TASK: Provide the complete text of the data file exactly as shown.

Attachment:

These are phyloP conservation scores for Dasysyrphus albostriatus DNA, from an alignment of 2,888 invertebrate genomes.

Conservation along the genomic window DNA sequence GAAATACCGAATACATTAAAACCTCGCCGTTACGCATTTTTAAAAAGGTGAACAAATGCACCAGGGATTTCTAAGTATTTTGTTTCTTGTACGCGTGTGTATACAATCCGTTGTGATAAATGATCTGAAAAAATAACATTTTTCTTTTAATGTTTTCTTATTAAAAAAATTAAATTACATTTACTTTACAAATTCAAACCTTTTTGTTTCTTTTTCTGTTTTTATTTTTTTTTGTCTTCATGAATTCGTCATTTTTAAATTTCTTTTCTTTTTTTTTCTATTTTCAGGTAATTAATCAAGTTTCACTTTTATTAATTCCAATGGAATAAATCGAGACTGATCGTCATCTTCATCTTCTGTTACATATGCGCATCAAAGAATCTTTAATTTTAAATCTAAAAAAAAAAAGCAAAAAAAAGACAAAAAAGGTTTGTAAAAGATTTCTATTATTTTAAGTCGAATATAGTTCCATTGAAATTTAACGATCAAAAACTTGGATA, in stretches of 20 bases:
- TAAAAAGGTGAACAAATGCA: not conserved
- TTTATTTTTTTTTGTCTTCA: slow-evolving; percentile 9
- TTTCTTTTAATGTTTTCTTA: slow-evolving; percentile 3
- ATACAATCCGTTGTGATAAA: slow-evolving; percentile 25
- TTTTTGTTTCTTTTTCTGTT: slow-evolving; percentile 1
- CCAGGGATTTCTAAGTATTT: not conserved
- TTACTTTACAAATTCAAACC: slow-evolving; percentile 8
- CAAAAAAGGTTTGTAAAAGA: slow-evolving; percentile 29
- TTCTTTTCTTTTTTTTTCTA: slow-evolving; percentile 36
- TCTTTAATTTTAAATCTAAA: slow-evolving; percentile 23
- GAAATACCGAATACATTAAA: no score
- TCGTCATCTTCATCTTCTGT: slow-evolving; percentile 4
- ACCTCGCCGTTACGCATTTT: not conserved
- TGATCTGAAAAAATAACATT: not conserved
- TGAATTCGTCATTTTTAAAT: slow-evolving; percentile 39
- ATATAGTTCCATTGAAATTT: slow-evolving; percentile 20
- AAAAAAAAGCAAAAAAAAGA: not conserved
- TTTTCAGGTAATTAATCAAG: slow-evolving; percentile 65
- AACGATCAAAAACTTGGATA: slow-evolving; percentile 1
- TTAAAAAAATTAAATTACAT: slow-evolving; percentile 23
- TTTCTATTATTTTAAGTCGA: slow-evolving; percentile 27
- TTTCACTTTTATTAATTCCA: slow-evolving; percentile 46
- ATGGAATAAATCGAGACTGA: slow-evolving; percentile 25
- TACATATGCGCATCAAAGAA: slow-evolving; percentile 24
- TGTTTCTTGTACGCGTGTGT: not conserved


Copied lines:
These are phyloP conservation scores for Dasysyrphus albostriatus DNA, from an alignment of 2,888 invertebrate genomes.

Conservation along the genomic window DNA sequence GAAATACCGAATACATTAAAACCTCGCCGTTACGCATTTTTAAAAAGGTGAACAAATGCACCAGGGATTTCTAAGTATTTTGTTTCTTGTACGCGTGTGTATACAATCCGTTGTGATAAATGATCTGAAAAAATAACATTTTTCTTTTAATGTTTTCTTATTAAAAAAATTAAATTACATTTACTTTACAAATTCAAACCTTTTTGTTTCTTTTTCTGTTTTTATTTTTTTTTGTCTTCATGAATTCGTCATTTTTAAATTTCTTTTCTTTTTTTTTCTATTTTCAGGTAATTAATCAAGTTTCACTTTTATTAATTCCAATGGAATAAATCGAGACTGATCGTCATCTTCATCTTCTGTTACATATGCGCATCAAAGAATCTTTAATTTTAAATCTAAAAAAAAAAAGCAAAAAAAAGACAAAAAAGGTTTGTAAAAGATTTCTATTATTTTAAGTCGAATATAGTTCCATTGAAATTTAACGATCAAAAACTTGGATA, in stretches of 20 bases:
- TAAAAAGGTGAACAAATGCA: not conserved
- TTTATTTTTTTTTGTCTTCA: slow-evolving; percentile 9
- TTTCTTTTAATGTTTTCTTA: slow-evolving; percentile 3
- ATACAATCCGTTGTGATAAA: slow-evolving; percentile 25
- TTTTTGTTTCTTTTTCTGTT: slow-evolving; percentile 1
- CCAGGGATTTCTAAGTATTT: not conserved
- TTACTTTACAAATTCAAACC: slow-evolving; percentile 8
- CAAAAAAGGTTTGTAAAAGA: slow-evolving; percentile 29
- TTCTTTTCTTTTTTTTTCTA: slow-evolving; percentile 36
- TCTTTAATTTTAAATCTAAA: slow-evolving; percentile 23
- GAAATACCGAATACATTAAA: no score
- TCGTCATCTTCATCTTCTGT: slow-evolving; percentile 4
- ACCTCGCCGTTACGCATTTT: not conserved
- TGATCTGAAAAAATAACATT: not conserved
- TGAATTCGTCATTTTTAAAT: slow-evolving; percentile 39
- ATATAGTTCCATTGAAATTT: slow-evolving; percentile 20
- AAAAAAAAGCAAAAAAAAGA: not conserved
- TTTTCAGGTAATTAATCAAG: slow-evolving; percentile 65
- AACGATCAAAAACTTGGATA: slow-evolving; percentile 1
- TTAAAAAAATTAAATTACAT: slow-evolving; percentile 23
- TTTCTATTATTTTAAGTCGA: slow-evolving; percentile 27
- TTTCACTTTTATTAATTCCA: slow-evolving; percentile 46
- ATGGAATAAATCGAGACTGA: slow-evolving; percentile 25
- TACATATGCGCATCAAAGAA: slow-evolving; percentile 24
- TGTTTCTTGTACGCGTGTGT: not conserved